The irony is that I’ve read that Andy Lau really is Deanie Ip’s godson (although she is only 14 years his senior). This and other relationships on the set infuse the film. Many of the actors and crew have worked together before dozens of times going back to Ann Hui’s earliest work. The directors Tsui Hark and Sammo Hung play versions of themselves. In an interview, Hui points out that most of the female leads in the film have won a Best Actress award. The film seems as much about validating and celebrating the history of Hong Kong cinema as it is about the amah system.
In the end, however, this is a family melodrama and when the whole family celebrate the first birthday of Roger’s great-nephew (a child who is now American-Chinese-Korean), I was forcibly reminded of scenes in Edward Yang’s Yi-Yi (A One and a Two, Taiwan 2000) and the stories of extended families coming together. A Simple Life uses both the Chinese New Year and the Mid-Autumn Festival (Moon Festival) as foci for the presence/absence of family and the importance of social interaction. Although the film is, I think, technically a melodrama, it is marked by the absence rather than the ‘excess’ of expressionism in music or mise en scène. Everything seems restrained and low-key – meticulous rather than colourless though. If there is excess it is in the detailed focus on rituals like cooking and eating. The emotional attachment between Roger and Ah Tao is expressed through the food they make for each other – and how they talk about it. Chinese culture surely revolves around the pot! When we discussed the film after the screening I think one of the most interesting aspects of the film was the way in which Roger handled the inevitable death of his amah. How he behaved seemed to demonstrate a real difference between Anglo-Saxon and Chinese attitudes towards a ‘death in the family’. His actions seem far less sentimental than actions in a similar Western film – but they don’t detract from what we know is his deep emotional attachment to his amah. On the other hand, Deanie Ip says that she thinks Roger could have done more for his ‘Tao Jie’ and she feels it was a very difficult role for Andy Lau. I must see the whole film again, but especially the last third. I realise that there are large chunks of back story that are not explored – unless I missed a cue. Has Roger ever had a wife or a lover? How important was the heart surgery he had some time earlier? In many ways Roger seems like as much of an anachronism as Ah Tao in his flat with few of the accoutrements of modern living.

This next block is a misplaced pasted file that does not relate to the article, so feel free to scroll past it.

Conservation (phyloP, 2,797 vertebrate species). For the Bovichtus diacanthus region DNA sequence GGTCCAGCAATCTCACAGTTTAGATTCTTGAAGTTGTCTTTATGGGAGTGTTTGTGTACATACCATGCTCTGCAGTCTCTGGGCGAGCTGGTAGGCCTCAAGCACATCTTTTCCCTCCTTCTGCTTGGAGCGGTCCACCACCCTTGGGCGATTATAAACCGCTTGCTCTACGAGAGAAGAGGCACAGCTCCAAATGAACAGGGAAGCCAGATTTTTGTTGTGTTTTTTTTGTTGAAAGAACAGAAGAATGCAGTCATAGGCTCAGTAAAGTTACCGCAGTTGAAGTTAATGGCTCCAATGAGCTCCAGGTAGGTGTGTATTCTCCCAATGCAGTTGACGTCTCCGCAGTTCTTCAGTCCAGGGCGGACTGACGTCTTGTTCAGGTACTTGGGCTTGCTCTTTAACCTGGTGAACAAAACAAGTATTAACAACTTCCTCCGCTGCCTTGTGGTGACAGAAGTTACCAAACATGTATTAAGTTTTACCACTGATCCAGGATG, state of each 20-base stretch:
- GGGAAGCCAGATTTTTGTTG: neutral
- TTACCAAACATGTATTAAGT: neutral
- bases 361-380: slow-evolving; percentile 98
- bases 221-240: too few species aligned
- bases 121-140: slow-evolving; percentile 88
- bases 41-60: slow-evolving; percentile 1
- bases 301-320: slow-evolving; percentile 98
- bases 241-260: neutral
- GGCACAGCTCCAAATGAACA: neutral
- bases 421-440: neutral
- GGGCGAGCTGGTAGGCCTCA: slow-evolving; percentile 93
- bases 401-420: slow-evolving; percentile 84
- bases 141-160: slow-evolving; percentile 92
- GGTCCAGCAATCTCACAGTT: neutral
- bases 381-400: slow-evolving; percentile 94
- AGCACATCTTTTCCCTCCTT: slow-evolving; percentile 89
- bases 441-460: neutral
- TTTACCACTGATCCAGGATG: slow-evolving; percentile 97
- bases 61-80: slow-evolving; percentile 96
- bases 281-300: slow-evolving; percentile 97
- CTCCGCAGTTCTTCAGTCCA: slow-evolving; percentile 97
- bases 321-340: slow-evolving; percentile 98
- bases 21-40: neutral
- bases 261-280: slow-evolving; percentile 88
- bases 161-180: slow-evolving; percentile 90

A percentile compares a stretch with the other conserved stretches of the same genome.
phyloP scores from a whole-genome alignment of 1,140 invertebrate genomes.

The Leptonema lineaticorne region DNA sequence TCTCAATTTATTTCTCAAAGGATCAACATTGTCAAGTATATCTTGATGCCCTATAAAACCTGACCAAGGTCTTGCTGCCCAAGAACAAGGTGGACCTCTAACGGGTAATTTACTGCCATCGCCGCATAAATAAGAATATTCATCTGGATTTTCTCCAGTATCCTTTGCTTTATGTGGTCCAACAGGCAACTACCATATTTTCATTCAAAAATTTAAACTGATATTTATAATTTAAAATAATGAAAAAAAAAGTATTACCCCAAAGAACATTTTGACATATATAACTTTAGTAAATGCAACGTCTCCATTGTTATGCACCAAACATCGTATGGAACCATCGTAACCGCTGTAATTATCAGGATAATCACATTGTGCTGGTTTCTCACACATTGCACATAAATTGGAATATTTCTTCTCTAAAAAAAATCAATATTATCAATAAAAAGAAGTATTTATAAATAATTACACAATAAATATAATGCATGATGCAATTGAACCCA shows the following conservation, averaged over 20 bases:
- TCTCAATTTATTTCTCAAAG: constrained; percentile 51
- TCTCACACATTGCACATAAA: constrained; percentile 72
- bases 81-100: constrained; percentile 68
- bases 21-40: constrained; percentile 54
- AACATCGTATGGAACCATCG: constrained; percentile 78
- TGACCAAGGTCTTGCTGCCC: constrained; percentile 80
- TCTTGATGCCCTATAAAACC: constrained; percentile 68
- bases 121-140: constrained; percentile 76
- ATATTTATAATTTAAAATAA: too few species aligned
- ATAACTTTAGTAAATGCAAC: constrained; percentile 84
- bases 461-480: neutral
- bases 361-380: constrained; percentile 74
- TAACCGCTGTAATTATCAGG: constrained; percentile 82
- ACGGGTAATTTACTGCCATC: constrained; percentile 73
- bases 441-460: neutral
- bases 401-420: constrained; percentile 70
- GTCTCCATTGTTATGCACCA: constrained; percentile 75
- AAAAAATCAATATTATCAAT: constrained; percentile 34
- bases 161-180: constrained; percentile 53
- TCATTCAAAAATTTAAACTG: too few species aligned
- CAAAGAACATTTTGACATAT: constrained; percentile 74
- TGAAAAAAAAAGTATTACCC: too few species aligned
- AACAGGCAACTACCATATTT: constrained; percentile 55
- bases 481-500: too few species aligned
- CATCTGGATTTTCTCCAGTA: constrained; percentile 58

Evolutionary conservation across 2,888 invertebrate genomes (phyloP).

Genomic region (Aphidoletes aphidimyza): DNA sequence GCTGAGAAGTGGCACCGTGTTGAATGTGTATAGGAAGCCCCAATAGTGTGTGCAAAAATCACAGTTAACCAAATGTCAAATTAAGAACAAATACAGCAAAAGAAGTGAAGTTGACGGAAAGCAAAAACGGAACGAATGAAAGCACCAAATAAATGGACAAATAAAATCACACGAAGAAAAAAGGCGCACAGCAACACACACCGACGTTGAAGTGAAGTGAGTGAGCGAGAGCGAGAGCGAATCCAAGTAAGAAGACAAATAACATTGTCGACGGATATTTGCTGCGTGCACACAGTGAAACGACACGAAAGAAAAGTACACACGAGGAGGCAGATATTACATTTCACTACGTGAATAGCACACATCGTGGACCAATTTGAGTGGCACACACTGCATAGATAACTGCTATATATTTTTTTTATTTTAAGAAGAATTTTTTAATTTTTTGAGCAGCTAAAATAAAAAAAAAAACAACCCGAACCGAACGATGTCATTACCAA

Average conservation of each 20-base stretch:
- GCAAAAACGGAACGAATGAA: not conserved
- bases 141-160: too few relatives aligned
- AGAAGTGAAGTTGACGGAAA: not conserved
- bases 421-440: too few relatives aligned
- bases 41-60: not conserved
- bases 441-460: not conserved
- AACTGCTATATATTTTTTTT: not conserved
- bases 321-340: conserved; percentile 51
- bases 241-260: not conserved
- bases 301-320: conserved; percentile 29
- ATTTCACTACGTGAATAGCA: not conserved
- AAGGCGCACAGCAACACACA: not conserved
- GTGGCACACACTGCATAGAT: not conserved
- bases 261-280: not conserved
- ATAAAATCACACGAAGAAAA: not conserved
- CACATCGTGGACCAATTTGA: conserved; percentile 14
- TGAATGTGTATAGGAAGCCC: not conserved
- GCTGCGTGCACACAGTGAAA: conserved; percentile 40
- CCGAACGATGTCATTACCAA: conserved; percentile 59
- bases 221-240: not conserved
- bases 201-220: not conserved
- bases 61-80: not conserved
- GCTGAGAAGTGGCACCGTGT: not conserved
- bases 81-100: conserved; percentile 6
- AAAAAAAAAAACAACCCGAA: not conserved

I’ve seen reviews of this film in the Western press which refer to its long running time (118 mins) and dismiss it as a ‘crowdpleaser’ for older audiences – i.e. not the kind of film to interest ‘real’ cinephiles. I couldn’t disagree more. It’s a wonderful film that will reward attentive audiences.
Here’s a trailer):
. . . and an interesting blog from Singapore remembering the amah in that culture.